8 - filter("R"."JOB"=TO_NUMBER(:B1) AND "RC"."REFGROUP"="R"."REFGROUP")

      Edited by: user12045405 on Dec 12, 2012 11:46 AM
        • 1. Re: UPDATE TAKING LONG TIME
          Santosh Pradhan
          Can anyone explain whats happening
          • 2. Re: UPDATE TAKING LONG TIME
            Nikolay Savvinov
            Hi,

            what you've posted is just an explain plan, which is an optimizer estimate of what would happen during runtime, and not what actually happened. Oracle 11.2 has a rich set of performance diagnostic tools, if you have the Diagnostic Pack License, especially SQL real time monitoring and improved ASH. Using them, it's easy to understand where the query spends most of the time and why.

            But since this is a relatively simple statement, you can also try to tackle it the old way, but checking row counts against cardinality estimates in the plan. For example, the optimizer claims that the full table scan at step 3 returns just 1 row and only costs an equivalent of 2 single-block reads. You can check that:
            select count(*) from snap$ where INSTSITE=0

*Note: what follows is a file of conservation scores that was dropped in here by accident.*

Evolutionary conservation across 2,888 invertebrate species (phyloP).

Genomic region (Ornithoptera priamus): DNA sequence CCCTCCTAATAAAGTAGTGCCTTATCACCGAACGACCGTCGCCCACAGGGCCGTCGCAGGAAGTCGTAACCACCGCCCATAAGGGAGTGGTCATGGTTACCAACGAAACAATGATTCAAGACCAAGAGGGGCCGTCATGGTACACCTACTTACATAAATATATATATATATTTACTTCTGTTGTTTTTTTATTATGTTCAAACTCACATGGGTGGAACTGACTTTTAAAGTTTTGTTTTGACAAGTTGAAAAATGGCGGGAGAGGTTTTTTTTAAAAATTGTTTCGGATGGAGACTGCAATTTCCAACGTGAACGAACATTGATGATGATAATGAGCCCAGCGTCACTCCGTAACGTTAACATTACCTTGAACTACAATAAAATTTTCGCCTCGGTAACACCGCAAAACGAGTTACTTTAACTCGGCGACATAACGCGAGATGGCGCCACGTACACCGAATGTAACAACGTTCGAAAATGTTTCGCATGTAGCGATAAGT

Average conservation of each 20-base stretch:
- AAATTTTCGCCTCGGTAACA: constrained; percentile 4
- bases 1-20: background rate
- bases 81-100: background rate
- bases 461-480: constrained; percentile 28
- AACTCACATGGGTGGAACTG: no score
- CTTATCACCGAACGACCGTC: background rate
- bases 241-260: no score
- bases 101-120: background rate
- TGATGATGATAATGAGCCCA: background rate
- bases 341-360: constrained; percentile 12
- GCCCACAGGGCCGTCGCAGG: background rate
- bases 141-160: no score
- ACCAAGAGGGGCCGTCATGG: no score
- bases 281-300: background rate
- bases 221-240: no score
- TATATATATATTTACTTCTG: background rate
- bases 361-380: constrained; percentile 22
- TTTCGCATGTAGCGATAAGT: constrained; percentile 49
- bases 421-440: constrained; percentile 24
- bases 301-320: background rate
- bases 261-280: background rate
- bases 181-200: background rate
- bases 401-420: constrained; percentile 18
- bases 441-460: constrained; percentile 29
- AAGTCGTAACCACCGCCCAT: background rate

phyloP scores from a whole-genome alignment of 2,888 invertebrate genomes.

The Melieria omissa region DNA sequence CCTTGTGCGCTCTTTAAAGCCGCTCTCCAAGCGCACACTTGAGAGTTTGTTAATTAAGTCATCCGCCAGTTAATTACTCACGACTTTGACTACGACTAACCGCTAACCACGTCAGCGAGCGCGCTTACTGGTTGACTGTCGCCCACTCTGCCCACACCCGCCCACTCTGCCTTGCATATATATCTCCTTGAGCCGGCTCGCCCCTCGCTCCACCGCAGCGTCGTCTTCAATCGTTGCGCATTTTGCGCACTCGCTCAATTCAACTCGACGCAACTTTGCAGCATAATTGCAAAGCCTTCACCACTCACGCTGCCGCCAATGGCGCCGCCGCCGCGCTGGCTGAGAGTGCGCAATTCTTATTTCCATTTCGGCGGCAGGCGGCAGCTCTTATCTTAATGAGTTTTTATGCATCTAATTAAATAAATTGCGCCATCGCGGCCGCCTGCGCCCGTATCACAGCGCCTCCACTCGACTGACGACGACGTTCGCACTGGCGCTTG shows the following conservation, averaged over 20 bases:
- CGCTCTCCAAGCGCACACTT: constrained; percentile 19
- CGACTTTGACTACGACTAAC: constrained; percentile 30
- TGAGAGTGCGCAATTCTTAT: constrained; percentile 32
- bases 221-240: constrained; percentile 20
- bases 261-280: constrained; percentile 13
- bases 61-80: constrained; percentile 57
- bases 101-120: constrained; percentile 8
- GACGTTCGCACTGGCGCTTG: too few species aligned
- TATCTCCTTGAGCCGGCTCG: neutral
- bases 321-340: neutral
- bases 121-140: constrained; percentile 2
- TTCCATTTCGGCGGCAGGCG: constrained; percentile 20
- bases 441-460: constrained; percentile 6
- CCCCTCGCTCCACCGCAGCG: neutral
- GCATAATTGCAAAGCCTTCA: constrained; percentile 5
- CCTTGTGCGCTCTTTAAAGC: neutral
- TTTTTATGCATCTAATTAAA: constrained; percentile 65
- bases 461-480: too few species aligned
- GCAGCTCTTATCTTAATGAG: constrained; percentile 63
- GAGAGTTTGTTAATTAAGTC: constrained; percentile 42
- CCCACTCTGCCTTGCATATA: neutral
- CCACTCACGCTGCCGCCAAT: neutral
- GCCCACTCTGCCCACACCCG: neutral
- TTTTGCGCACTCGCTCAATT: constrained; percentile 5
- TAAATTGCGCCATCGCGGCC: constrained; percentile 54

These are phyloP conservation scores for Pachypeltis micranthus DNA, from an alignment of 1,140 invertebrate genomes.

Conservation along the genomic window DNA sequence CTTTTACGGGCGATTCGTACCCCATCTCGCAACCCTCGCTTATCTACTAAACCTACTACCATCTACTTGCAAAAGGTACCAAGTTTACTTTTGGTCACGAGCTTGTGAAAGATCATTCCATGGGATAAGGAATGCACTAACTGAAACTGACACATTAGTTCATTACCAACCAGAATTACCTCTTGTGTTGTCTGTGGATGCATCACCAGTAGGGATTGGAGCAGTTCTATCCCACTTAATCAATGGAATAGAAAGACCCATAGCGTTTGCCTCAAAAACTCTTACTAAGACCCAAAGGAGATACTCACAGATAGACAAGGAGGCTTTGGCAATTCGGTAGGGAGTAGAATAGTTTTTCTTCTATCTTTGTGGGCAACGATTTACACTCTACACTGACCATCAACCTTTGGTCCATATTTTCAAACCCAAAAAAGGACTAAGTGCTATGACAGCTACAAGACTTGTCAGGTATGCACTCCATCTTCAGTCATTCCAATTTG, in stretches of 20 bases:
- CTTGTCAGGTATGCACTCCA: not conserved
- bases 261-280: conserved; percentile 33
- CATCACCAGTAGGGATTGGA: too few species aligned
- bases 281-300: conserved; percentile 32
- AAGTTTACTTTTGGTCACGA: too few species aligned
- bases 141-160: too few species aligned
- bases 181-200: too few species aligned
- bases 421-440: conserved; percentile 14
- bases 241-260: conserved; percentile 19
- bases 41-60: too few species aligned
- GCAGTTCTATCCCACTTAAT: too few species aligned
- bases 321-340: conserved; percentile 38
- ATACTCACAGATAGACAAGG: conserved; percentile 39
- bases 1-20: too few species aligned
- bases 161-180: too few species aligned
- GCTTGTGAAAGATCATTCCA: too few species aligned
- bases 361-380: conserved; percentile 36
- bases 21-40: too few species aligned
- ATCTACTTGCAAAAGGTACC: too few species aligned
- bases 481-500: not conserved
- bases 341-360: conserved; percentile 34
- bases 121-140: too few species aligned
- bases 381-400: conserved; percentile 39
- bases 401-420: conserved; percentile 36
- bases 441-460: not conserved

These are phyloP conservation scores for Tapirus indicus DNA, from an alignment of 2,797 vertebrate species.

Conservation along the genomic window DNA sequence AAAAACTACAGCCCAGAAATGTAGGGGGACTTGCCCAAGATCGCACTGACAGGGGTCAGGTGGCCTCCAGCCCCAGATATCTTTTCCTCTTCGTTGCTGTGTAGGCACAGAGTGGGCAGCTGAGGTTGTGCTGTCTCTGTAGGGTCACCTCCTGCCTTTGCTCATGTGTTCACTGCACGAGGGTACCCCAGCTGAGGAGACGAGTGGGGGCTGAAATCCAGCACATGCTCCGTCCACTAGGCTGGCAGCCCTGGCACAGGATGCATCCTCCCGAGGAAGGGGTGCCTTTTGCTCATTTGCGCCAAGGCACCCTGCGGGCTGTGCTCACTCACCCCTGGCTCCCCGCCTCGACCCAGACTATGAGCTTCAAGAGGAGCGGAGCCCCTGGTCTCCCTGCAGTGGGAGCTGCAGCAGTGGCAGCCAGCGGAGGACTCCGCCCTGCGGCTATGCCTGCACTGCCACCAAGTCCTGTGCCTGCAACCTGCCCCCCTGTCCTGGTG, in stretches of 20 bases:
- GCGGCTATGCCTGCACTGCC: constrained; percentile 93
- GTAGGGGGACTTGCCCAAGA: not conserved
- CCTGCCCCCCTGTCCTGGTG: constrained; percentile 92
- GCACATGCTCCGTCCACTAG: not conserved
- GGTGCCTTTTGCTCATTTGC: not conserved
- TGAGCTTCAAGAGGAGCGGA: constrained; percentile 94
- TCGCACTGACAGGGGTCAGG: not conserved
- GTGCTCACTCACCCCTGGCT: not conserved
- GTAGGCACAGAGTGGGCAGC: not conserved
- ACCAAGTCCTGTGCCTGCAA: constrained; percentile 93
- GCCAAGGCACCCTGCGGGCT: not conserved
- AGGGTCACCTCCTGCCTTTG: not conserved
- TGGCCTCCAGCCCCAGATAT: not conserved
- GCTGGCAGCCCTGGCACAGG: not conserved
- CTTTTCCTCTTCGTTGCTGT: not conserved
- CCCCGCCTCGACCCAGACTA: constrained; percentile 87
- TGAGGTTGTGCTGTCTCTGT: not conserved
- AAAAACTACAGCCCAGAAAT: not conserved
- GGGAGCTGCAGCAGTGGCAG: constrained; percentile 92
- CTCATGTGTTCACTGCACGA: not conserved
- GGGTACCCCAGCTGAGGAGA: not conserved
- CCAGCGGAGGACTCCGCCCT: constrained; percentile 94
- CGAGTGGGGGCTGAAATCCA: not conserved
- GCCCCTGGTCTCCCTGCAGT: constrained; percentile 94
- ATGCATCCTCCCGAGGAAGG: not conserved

select sum(blocks) from dba_segments where segment_name = 'SNAP$'
            The first query returns the actual number of rows that would be returned at step 3 (provided data in that table hasn't changed much since the query was run), the second query shows the actual size of the table in blocks. Post the output of these two queries and we'll have something to compare optimizer estimates against.

            Best regards,
            Nikolay
            • 3. Re: UPDATE TAKING LONG TIME
              Santosh Pradhan
              SQL> select count(*) from snap$ where INSTSITE=0;

              COUNT(*)
              ----------
              1

              SQL> select sum(blocks) from dba_segments where segment_name = 'SNAP$';

              SUM(BLOCKS)
              -----------
              8
              • 4. Re: UPDATE TAKING LONG TIME
                Nikolay Savvinov
                Hi,

                thanks, looks like the optimizer is correct about these steps. Can you post the output of:
                select count(*) from rgchild$ rc where (owner, name) in (select sowner, vname from snap$ where instsite=0);
                Best regards,
                Nikolay
                • 5. Re: UPDATE TAKING LONG TIME
                  Santosh Pradhan
                  Count is zero.